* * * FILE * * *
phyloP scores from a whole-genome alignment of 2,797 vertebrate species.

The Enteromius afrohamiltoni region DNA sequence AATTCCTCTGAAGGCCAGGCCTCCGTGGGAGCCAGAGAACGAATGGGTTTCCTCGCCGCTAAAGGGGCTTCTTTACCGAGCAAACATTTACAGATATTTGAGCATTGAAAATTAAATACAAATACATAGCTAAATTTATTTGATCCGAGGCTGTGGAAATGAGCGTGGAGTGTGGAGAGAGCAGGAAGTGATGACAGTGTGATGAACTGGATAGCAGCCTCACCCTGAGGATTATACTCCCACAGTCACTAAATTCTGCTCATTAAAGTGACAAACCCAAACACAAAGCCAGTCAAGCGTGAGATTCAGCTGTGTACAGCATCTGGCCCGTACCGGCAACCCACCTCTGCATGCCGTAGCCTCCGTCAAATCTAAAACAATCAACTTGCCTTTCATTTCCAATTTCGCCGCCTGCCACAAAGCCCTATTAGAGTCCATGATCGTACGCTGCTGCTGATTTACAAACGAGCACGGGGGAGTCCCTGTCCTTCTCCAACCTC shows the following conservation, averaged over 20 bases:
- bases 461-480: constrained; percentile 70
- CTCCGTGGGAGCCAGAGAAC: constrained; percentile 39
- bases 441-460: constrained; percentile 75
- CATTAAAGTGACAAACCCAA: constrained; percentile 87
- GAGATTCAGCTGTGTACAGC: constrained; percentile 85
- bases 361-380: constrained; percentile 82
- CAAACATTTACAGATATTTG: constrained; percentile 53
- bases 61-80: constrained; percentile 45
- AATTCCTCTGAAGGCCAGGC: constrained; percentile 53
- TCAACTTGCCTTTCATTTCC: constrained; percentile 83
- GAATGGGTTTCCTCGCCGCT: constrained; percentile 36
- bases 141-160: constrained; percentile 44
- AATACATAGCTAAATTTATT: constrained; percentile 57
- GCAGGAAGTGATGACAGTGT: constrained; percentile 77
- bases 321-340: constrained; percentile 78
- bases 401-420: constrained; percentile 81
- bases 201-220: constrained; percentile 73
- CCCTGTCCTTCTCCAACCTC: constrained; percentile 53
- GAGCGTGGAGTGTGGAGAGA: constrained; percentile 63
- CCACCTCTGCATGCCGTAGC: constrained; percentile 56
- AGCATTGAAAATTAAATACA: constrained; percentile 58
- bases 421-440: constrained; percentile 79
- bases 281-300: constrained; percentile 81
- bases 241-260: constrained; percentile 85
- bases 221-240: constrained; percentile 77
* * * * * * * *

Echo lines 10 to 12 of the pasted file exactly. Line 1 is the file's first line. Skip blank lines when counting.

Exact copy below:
- bases 61-80: constrained; percentile 45
- AATTCCTCTGAAGGCCAGGC: constrained; percentile 53
- TCAACTTGCCTTTCATTTCC: constrained; percentile 83